WOW337 De Havilland Mosquito ‘Hairless Joe’
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During WWII, scarcity of strategic materials such as metals, rubber, oil, lubricant, etc, forced engineers to be more creative in order to find alternative ways of keeping armament production unabated. In an age of all-metal fighter/bomber aircraft, engineers in Great Britain, Germany, Japan, and Russian developed capable warplanes made from wood. The most famous and successful wooden warplane was the de Havilland Mosquito. It was originally designed as an unarmed bomber using non-strategic material for construction.
The Mosquito’s excellent wooden design gave it lightweight and high-speed manoeuvrability. The Mosquito excelled in all the roles that it was given to fulfil, including low- to medium-altitude fighter bomber, photo-reconnaissance, night fighter/bomber, maritime strike aircraft and transport.
The initial project was nearly cancelled due to Lord Beaverbrook’s lack of conviction for the wooden wonder, however Geoffrey de Havilland persisted and in 1941 the Mosquito was by then the fastest operational aircraft in the world.
The Mosquito was often flown in special raids, such as the attack on Amiens Prison in early 1944, and precision attacks against military intelligence, security, and police facilities (such as Gestapo headquarters). On 30 January 1943, the 10th anniversary of the Nazi’s seizure of power, a morning Mosquito attack knocked out the main Berlin broadcasting station while Hermann Goring was speaking, taking his speech off the air. The Mosquito flew with the RAF and other allied air forces operating in just about very theatre during WW2.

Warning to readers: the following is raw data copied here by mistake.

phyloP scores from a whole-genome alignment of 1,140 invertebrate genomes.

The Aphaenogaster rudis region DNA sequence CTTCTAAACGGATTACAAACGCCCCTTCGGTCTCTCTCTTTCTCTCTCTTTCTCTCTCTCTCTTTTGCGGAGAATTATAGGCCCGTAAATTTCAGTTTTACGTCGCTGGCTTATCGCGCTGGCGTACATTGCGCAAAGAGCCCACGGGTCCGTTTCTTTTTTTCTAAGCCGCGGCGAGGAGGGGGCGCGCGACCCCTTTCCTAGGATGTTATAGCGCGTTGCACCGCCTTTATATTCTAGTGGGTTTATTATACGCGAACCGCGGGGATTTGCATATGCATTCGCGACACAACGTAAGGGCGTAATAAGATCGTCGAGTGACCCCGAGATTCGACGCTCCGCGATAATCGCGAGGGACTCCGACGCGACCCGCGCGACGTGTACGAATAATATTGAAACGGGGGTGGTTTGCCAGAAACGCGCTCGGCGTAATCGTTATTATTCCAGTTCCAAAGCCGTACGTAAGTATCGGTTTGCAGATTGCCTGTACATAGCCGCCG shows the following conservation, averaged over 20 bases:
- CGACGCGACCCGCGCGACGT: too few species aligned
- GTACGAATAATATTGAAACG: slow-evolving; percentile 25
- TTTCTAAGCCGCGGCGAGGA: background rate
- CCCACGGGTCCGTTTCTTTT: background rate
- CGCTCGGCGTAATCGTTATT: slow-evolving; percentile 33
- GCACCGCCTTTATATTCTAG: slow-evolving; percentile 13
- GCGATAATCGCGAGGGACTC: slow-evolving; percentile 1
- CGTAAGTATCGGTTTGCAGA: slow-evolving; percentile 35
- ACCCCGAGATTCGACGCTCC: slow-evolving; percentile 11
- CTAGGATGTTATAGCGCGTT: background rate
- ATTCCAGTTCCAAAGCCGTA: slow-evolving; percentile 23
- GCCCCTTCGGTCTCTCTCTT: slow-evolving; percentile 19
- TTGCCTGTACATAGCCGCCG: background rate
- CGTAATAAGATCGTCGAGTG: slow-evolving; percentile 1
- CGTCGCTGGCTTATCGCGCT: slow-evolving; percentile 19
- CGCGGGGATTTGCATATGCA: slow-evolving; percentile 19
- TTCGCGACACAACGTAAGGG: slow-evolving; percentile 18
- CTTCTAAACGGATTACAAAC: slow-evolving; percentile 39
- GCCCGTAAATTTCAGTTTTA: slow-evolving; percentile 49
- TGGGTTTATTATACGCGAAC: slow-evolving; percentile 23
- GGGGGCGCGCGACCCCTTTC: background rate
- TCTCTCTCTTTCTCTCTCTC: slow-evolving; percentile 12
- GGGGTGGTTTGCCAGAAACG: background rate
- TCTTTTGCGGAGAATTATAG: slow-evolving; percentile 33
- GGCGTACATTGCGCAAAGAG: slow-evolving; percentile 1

This bird has the markings of Russell Bannocks ‘Hairless Joe’ from No. 148 squadron. Bannock was born in Edmonton in 1919 and worked as a commercial pilot before the Second World War, obtaining his private pilot’s license in 1938 and his commercial pilot’s license in 1939. After entering the Royal Canadian Air Force (RCAF), Bannock received his pilot’s wings in 1940 and was appointed as an instructor at Trenton, Ontario. Later he was posted to Royal Air Force Ferry Command from June to August 1942. In September 1942, Bannock became chief instructor with the Flying Instructor School at Arnprior in Ontario. Bannock’s request for overseas service was granted in 1944 and he joined 60 OTU based in RAF High Ercall, England.
In June 1944, Bannock was then transferred to No. 418 Squadron RCAF, flying intruder missions over Europe with the de Havilland Mosquito Mk. VI fighter-bomber. He quickly proved adept at this type of operation and achieved his first of 11 victories. In October 1944 he was promoted to Wing Commander and took command of the squadron. Bannock also flew ‘Diver’ operations against the German V-1 “flying bombs” launched against London and southern England. On one mission he shot down four V-1s in one hour. A bar to his Distinguished Flying Cross (DFC) was added for his missions against the V-1s. Bannock died in 2020 at the age of 100 years old.